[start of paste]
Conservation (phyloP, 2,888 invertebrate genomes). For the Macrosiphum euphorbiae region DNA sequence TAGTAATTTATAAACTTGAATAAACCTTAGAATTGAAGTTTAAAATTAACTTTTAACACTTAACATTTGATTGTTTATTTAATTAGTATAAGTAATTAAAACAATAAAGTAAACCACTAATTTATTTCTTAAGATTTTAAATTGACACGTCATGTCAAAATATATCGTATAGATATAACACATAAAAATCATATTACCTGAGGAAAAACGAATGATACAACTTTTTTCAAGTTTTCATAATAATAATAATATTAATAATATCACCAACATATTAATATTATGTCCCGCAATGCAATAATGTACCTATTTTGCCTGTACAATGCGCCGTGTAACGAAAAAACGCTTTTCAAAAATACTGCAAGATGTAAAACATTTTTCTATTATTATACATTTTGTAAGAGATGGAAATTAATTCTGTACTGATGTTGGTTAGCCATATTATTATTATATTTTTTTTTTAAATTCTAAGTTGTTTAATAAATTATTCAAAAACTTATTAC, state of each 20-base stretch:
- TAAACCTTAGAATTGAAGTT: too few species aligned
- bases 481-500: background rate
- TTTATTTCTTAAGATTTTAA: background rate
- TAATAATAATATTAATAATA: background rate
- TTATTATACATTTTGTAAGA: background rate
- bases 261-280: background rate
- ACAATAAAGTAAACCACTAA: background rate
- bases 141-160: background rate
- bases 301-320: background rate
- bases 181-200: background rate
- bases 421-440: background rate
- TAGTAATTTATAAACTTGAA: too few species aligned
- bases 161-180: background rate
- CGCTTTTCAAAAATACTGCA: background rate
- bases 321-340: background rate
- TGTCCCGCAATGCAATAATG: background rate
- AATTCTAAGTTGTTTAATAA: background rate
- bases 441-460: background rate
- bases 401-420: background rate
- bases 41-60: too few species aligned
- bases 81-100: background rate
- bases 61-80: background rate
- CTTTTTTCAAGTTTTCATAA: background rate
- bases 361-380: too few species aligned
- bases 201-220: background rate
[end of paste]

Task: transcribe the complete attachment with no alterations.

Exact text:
Conservation (phyloP, 2,888 invertebrate genomes). For the Macrosiphum euphorbiae region DNA sequence TAGTAATTTATAAACTTGAATAAACCTTAGAATTGAAGTTTAAAATTAACTTTTAACACTTAACATTTGATTGTTTATTTAATTAGTATAAGTAATTAAAACAATAAAGTAAACCACTAATTTATTTCTTAAGATTTTAAATTGACACGTCATGTCAAAATATATCGTATAGATATAACACATAAAAATCATATTACCTGAGGAAAAACGAATGATACAACTTTTTTCAAGTTTTCATAATAATAATAATATTAATAATATCACCAACATATTAATATTATGTCCCGCAATGCAATAATGTACCTATTTTGCCTGTACAATGCGCCGTGTAACGAAAAAACGCTTTTCAAAAATACTGCAAGATGTAAAACATTTTTCTATTATTATACATTTTGTAAGAGATGGAAATTAATTCTGTACTGATGTTGGTTAGCCATATTATTATTATATTTTTTTTTTAAATTCTAAGTTGTTTAATAAATTATTCAAAAACTTATTAC, state of each 20-base stretch:
- TAAACCTTAGAATTGAAGTT: too few species aligned
- bases 481-500: background rate
- TTTATTTCTTAAGATTTTAA: background rate
- TAATAATAATATTAATAATA: background rate
- TTATTATACATTTTGTAAGA: background rate
- bases 261-280: background rate
- ACAATAAAGTAAACCACTAA: background rate
- bases 141-160: background rate
- bases 301-320: background rate
- bases 181-200: background rate
- bases 421-440: background rate
- TAGTAATTTATAAACTTGAA: too few species aligned
- bases 161-180: background rate
- CGCTTTTCAAAAATACTGCA: background rate
- bases 321-340: background rate
- TGTCCCGCAATGCAATAATG: background rate
- AATTCTAAGTTGTTTAATAA: background rate
- bases 441-460: background rate
- bases 401-420: background rate
- bases 41-60: too few species aligned
- bases 81-100: background rate
- bases 61-80: background rate
- CTTTTTTCAAGTTTTCATAA: background rate
- bases 361-380: too few species aligned
- bases 201-220: background rate